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ABSTRACT: Estrogen receptors α (ERα) and β (ERβ) are nuclear receptors which transduce estradiol (E2) response in many tissues including the mammary gland and breast cancers (BC). They activate or inhibit specific genes involved in cell cycle progression and cell survival through multiple enzyme activities leading to malignant transformation. Hormone therapy (antiestrogens (AEs) and aromatase inhibitors (AIs) have been widely used to block the mitogenic action of E2 in patients with ER-positive BC. ERs act in concert with numerous other proteins outside and inside the nucleus where co-activators such as histone modifying enzymes help reaching optimum gene activation. Moreover, E2-mediated gene regulation can occur through ERs located at the plasma membrane or G protein-coupled estrogen receptor (GPER), triggering protein kinase signaling cascades. Classical AEs as well as AIs are inefficient to block the cascades of events emanating from the membrane and from E2 binding to GPER, leading patients to escape anti-hormone treatments and hormone therapy resistance. Many pathways are involved in resistance, mostly resulting from over-expression of growth factor membrane receptors, in particular the HER2/ErbB2 which can be inhibited by specific antibodies or tyrosine kinases inhibitors. Together with the Hsp90 molecular chaperone machinery, a complex interplay between ERs, co-activators, co-repressors and growth factor-activated membrane pathways represents potent targets which warrant to be manipulated alone and in combination to designing novel therapies. The discovery of new potential targets arising from micro array studies gives the opportunity to activate or inhibit different new ER-modulating effectors for innovative therapeutic interventions.Steroids 08/2012; 77(12):1249-61. DOI:10.1016/j.steroids.2012.07.019 · 2.64 Impact Factor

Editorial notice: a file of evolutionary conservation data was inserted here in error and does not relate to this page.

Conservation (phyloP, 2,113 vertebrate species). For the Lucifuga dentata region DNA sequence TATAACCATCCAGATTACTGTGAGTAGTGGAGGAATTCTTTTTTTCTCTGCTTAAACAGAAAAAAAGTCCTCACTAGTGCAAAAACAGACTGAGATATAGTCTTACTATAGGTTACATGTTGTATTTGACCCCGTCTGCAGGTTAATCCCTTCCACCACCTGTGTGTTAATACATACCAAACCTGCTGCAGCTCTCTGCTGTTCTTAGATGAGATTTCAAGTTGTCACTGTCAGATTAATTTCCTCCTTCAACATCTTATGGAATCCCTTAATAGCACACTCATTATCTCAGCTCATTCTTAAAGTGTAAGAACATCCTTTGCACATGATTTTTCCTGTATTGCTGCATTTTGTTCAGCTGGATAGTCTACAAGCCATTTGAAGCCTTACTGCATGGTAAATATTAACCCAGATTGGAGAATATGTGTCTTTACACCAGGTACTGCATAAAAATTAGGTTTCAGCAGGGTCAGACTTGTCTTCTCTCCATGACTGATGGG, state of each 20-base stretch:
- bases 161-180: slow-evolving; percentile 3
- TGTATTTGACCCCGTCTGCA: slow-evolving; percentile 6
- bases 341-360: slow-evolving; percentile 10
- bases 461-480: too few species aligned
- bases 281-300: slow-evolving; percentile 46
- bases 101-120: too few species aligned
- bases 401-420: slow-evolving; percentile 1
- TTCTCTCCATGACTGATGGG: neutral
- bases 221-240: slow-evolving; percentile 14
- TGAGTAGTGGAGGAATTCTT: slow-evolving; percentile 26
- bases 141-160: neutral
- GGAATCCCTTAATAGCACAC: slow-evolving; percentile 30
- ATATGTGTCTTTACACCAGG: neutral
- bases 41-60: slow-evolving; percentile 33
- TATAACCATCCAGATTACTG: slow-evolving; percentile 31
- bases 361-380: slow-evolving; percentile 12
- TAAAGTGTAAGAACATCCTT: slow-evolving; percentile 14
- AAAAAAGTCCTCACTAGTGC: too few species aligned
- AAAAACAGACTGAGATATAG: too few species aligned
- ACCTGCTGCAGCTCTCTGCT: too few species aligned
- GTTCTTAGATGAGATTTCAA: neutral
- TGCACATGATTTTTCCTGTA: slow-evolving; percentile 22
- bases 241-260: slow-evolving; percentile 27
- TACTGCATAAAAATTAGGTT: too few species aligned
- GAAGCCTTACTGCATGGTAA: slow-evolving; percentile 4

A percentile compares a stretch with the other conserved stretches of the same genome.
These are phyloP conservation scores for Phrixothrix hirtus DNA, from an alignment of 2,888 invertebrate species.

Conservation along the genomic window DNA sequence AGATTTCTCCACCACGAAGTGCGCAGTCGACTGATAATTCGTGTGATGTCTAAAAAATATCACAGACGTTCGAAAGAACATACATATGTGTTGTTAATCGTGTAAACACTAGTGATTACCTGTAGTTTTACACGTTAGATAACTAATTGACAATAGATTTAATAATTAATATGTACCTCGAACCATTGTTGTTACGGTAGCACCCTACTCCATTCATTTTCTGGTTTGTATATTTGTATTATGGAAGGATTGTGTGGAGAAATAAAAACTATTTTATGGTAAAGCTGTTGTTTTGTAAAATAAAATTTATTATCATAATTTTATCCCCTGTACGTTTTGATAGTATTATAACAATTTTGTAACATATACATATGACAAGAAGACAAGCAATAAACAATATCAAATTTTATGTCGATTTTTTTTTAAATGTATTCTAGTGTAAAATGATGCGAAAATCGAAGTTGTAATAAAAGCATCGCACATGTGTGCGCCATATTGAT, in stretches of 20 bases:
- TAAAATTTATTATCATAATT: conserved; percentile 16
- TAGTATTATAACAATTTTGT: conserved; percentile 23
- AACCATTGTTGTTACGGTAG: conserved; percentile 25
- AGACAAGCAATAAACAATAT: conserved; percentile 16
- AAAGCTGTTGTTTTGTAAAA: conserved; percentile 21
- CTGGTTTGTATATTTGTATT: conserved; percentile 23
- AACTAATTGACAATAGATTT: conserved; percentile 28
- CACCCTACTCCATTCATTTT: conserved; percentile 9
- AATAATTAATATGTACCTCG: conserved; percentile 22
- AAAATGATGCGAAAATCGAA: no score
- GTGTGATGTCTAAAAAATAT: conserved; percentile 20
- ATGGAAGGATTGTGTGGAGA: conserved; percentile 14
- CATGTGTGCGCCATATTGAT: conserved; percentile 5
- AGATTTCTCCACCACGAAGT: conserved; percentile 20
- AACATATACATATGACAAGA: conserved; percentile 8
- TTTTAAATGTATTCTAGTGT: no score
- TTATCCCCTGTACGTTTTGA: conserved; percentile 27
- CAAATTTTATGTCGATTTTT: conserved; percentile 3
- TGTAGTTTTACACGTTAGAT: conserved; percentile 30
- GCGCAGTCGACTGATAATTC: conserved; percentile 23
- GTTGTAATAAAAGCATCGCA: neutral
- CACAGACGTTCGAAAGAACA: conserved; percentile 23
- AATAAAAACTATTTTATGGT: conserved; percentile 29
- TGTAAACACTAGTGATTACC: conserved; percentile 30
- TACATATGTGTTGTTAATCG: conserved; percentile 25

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ABSTRACT: Obesity is associated with increased risk and poor prognosis for many types of cancer. The mechanisms underlying the obesity-cancer link are becoming increasingly clear and provide multiple opportunities for primary to tertiary prevention. Several obesity-related host factors can influence tumor initiation, progression and/or response to therapy, and these have been implicated as key contributors to the complex effects of obesity on cancer incidence and outcomes. These host factors include insulin, insulin-like growth factor-1, leptin, adiponectin, steroid hormones, cytokines, and inflammation-related molecules. Each of these host factors is considered in the context of energy balance and as potential targets for cancer prevention. The possibility of prevention at the systems level, including energy restriction, dietary composition and exercise is considered as is the importance of the newly-emerging field of stem cell research as a model for studying energy balance and cancer prevention.Cancer Prevention Research 10/2012; 5(11). DOI:10.1158/1940-6207.CAPR-12-0140 · 4.44 Impact Factor